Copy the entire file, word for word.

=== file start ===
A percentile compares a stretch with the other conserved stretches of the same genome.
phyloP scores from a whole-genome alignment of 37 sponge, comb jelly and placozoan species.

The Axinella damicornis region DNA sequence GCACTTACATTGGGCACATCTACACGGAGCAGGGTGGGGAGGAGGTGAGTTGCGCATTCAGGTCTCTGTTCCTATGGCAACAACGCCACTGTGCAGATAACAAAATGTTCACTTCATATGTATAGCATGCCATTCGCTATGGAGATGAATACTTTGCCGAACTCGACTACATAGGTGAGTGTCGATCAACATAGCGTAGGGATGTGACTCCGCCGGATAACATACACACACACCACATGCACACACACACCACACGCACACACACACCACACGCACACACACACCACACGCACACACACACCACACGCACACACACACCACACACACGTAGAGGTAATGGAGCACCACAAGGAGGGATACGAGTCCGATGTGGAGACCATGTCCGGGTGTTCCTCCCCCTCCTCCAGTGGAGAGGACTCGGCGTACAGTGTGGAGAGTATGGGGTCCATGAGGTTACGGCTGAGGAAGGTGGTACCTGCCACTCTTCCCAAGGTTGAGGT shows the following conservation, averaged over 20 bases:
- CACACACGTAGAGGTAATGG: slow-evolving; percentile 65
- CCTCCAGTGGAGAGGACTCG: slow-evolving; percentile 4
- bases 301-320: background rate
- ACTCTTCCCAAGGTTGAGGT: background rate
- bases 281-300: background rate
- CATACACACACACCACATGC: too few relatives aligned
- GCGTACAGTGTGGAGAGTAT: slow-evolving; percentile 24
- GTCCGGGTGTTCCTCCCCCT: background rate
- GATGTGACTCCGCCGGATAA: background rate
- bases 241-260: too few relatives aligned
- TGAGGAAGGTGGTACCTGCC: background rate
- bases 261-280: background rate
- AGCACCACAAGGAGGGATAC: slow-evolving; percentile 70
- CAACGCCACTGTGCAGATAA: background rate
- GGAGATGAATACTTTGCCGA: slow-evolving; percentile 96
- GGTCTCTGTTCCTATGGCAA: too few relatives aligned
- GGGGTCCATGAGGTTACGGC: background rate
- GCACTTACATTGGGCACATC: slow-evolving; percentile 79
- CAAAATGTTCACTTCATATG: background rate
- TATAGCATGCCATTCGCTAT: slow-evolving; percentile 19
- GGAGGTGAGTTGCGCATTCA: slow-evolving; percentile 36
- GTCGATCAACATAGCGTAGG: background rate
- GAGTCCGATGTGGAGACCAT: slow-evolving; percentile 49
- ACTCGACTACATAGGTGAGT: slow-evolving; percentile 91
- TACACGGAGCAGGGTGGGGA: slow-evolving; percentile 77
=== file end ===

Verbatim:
A percentile compares a stretch with the other conserved stretches of the same genome.
phyloP scores from a whole-genome alignment of 37 sponge, comb jelly and placozoan species.

The Axinella damicornis region DNA sequence GCACTTACATTGGGCACATCTACACGGAGCAGGGTGGGGAGGAGGTGAGTTGCGCATTCAGGTCTCTGTTCCTATGGCAACAACGCCACTGTGCAGATAACAAAATGTTCACTTCATATGTATAGCATGCCATTCGCTATGGAGATGAATACTTTGCCGAACTCGACTACATAGGTGAGTGTCGATCAACATAGCGTAGGGATGTGACTCCGCCGGATAACATACACACACACCACATGCACACACACACCACACGCACACACACACCACACGCACACACACACCACACGCACACACACACCACACGCACACACACACCACACACACGTAGAGGTAATGGAGCACCACAAGGAGGGATACGAGTCCGATGTGGAGACCATGTCCGGGTGTTCCTCCCCCTCCTCCAGTGGAGAGGACTCGGCGTACAGTGTGGAGAGTATGGGGTCCATGAGGTTACGGCTGAGGAAGGTGGTACCTGCCACTCTTCCCAAGGTTGAGGT shows the following conservation, averaged over 20 bases:
- CACACACGTAGAGGTAATGG: slow-evolving; percentile 65
- CCTCCAGTGGAGAGGACTCG: slow-evolving; percentile 4
- bases 301-320: background rate
- ACTCTTCCCAAGGTTGAGGT: background rate
- bases 281-300: background rate
- CATACACACACACCACATGC: too few relatives aligned
- GCGTACAGTGTGGAGAGTAT: slow-evolving; percentile 24
- GTCCGGGTGTTCCTCCCCCT: background rate
- GATGTGACTCCGCCGGATAA: background rate
- bases 241-260: too few relatives aligned
- TGAGGAAGGTGGTACCTGCC: background rate
- bases 261-280: background rate
- AGCACCACAAGGAGGGATAC: slow-evolving; percentile 70
- CAACGCCACTGTGCAGATAA: background rate
- GGAGATGAATACTTTGCCGA: slow-evolving; percentile 96
- GGTCTCTGTTCCTATGGCAA: too few relatives aligned
- GGGGTCCATGAGGTTACGGC: background rate
- GCACTTACATTGGGCACATC: slow-evolving; percentile 79
- CAAAATGTTCACTTCATATG: background rate
- TATAGCATGCCATTCGCTAT: slow-evolving; percentile 19
- GGAGGTGAGTTGCGCATTCA: slow-evolving; percentile 36
- GTCGATCAACATAGCGTAGG: background rate
- GAGTCCGATGTGGAGACCAT: slow-evolving; percentile 49
- ACTCGACTACATAGGTGAGT: slow-evolving; percentile 91
- TACACGGAGCAGGGTGGGGA: slow-evolving; percentile 77